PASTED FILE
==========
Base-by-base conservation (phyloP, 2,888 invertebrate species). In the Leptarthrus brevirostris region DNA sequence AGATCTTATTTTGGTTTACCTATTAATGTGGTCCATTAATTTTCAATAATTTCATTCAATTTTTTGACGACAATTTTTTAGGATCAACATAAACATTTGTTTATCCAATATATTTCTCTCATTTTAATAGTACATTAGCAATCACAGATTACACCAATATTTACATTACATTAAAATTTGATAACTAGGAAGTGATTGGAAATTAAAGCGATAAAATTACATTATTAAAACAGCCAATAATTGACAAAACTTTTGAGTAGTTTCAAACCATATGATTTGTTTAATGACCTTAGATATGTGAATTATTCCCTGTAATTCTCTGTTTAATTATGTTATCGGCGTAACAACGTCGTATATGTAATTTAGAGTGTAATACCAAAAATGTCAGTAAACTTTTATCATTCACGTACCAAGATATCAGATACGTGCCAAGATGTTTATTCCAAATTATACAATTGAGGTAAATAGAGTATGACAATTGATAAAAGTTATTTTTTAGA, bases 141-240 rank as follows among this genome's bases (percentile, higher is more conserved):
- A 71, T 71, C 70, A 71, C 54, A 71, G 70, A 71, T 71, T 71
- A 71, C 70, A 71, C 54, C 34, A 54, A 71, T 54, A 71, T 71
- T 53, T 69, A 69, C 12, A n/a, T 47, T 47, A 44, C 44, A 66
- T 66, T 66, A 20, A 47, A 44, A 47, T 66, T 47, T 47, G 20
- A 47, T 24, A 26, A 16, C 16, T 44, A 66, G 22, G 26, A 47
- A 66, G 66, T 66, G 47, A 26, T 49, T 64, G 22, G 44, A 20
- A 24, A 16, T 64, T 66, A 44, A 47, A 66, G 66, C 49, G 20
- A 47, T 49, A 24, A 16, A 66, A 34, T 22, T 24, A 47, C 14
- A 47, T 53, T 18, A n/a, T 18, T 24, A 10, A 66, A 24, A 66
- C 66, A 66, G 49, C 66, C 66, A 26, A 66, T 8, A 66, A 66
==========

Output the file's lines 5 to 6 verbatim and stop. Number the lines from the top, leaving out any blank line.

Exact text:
- T 66, T 66, A 20, A 47, A 44, A 47, T 66, T 47, T 47, G 20
- A 47, T 24, A 26, A 16, C 16, T 44, A 66, G 22, G 26, A 47